Building an Audience, Part 1: People will go to your site to learn or to be entertained. Assuming your site provides one or both, how do you get people there in the first place? The first step is simple- get your blog’s address out there! Attach it to your email signature. If you participate in forums, place it in your sig line. I use an email autoresponder (mostly because I am REALLY bad at returning messages in a timely fashion) which includes my URL. If you comment on other peoples’ blogs, list your blog in the “website” field. Warning- don’t include your blog address in the text of the comment itself; it is considered a little to spammy. Finally, list the blog on social networking sites. I use Facebook and occasionally Twitter. Feel free to friend or follow me.
Building an Audience, Part 2: Okay, so you are spreading your URL everywhere. What else can you do? If you have a post that could be especially good information for your intended audience, consider posting it to an online community. A huge warning here- there are some prerequisites. You have to be a known, contributing member of that community. The post has to be directly related to the theme of the community. Finally, understand there is a very fine line between providing useful information and spamming. There are no set rules, just know your fellow community members. I’ve crossed the line before and genuinely regretted it.
Building an Audience, Part 3: Once your blog starts to get a few followers, you can begin to reach out to other bloggers. There are two effective methods to generate traffic via others: 1) exchange links, and 2) write guest posts. In the beginning, I was a link whore. I linked to anything and everything that offered a reciprocal link. I had links on my original site for things like the Garden City, Kansas Visitor’s Bureau and the Boise German Shepherd Dog Owners Webring. That strategy didn’t help much.
Instead, I found it to be more effective to set up a blogroll on your blog. It lists the latest posts from other blogs via RSS. Offer to add someone to your blogroll in return for them adding you to theirs. It’s clean and efficient. Most importantly, it’s a win-win for both parties.
The second idea is incredibly effective- guest writing. It works like this: Person A has a relatively popular blog. Person B has a relatively unpopular blog. Person B writes a “guest post” for person A, which will include a link to Person B’s blog. Again, it is a win-win situation. Person B gets some traffic from person A’s audience. Person A gets something different for their audience.
If I find a writer with a new blog, I love giving them the opportunity to write a post on BRU. It has been a positive experience for me, my audience, and the guest writer.
On that note- I am always looking for new guest writers OR blog owners that are looking for a guest writer. Drop me an email (barefootchronicles “at” gmail “dot” com)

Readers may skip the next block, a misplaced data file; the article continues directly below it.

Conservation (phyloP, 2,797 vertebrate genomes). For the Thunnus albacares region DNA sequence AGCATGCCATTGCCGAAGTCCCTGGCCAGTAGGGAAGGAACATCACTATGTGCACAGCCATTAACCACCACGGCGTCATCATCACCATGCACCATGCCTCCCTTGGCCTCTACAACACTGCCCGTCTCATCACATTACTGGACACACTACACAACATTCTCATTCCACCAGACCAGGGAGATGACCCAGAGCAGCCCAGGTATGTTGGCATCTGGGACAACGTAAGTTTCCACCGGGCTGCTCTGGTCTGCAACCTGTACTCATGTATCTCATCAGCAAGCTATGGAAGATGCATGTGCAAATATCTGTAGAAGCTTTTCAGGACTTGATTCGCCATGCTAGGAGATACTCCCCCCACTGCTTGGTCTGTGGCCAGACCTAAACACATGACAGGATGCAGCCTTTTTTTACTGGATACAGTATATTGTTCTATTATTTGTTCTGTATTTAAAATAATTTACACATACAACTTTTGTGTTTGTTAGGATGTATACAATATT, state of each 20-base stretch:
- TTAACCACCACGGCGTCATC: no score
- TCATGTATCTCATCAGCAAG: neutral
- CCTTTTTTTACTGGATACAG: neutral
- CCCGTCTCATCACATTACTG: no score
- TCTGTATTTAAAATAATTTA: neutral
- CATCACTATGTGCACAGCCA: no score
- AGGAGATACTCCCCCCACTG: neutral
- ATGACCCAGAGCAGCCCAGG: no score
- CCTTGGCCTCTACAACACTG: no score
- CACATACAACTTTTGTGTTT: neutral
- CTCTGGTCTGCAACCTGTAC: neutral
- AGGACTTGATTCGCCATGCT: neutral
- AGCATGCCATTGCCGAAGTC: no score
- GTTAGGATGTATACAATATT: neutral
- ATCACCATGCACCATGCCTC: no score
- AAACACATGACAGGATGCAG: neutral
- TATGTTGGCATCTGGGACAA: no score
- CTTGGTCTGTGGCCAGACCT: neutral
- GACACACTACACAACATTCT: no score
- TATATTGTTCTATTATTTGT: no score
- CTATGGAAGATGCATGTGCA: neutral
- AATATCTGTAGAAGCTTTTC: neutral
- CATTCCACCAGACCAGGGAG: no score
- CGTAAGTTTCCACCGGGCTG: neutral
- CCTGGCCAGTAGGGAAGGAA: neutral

Develop Relationships: This is tied to the last idea, but can be extended to anyone on the interwebs. Over the years, I have developed good relationships with a host of people in and around the barefoot running niche. I have had the opportunity to meet a ton of really cool people. Not only has it been incredibly fulfilling personally, it has been beneficial professionally. Get to know people.
SEO… is it worth the hassle?: Search engine optimization. There was a time I spent a lot of effort to make my site as Google-friendly as possible. The results were underwhelming. I’m not the type of person that wastes a lot of time on ineffective stuff. I found it was MUCH more effective to spend my time and energy writing great content and connecting with my fellow bloggers. As long as the search engines index your content, you’ll do fine.
Product Reviews: Ah, the good stuff! Admit it, this is the reason you read this is the first place. Most product reviews work like this: You contact a business. The business assesses your site. If you get sufficient traffic, the business sends you a product to test and review. After a period of time, you write a review. Like the guest writing above, it is a win-win situation. You get free products and traffic from the reviews; they get very cheap advertising.
There are some caveats, however. First, you may not like the product. Since they gave you the product, you will feel pressure to give it a positive review. Okay, that’s really the only caveat.
This is a tricky issue. Different people seem to take different approaches. Some will post a negative review. This will undoubtedly alienate the business. I did this with one pretty well-known company that shall remain nameless.
Other bloggers will automatically give all products a positive review. Interestingly, I have never witnessed this in the running community, only other niches. Still, it is one approach.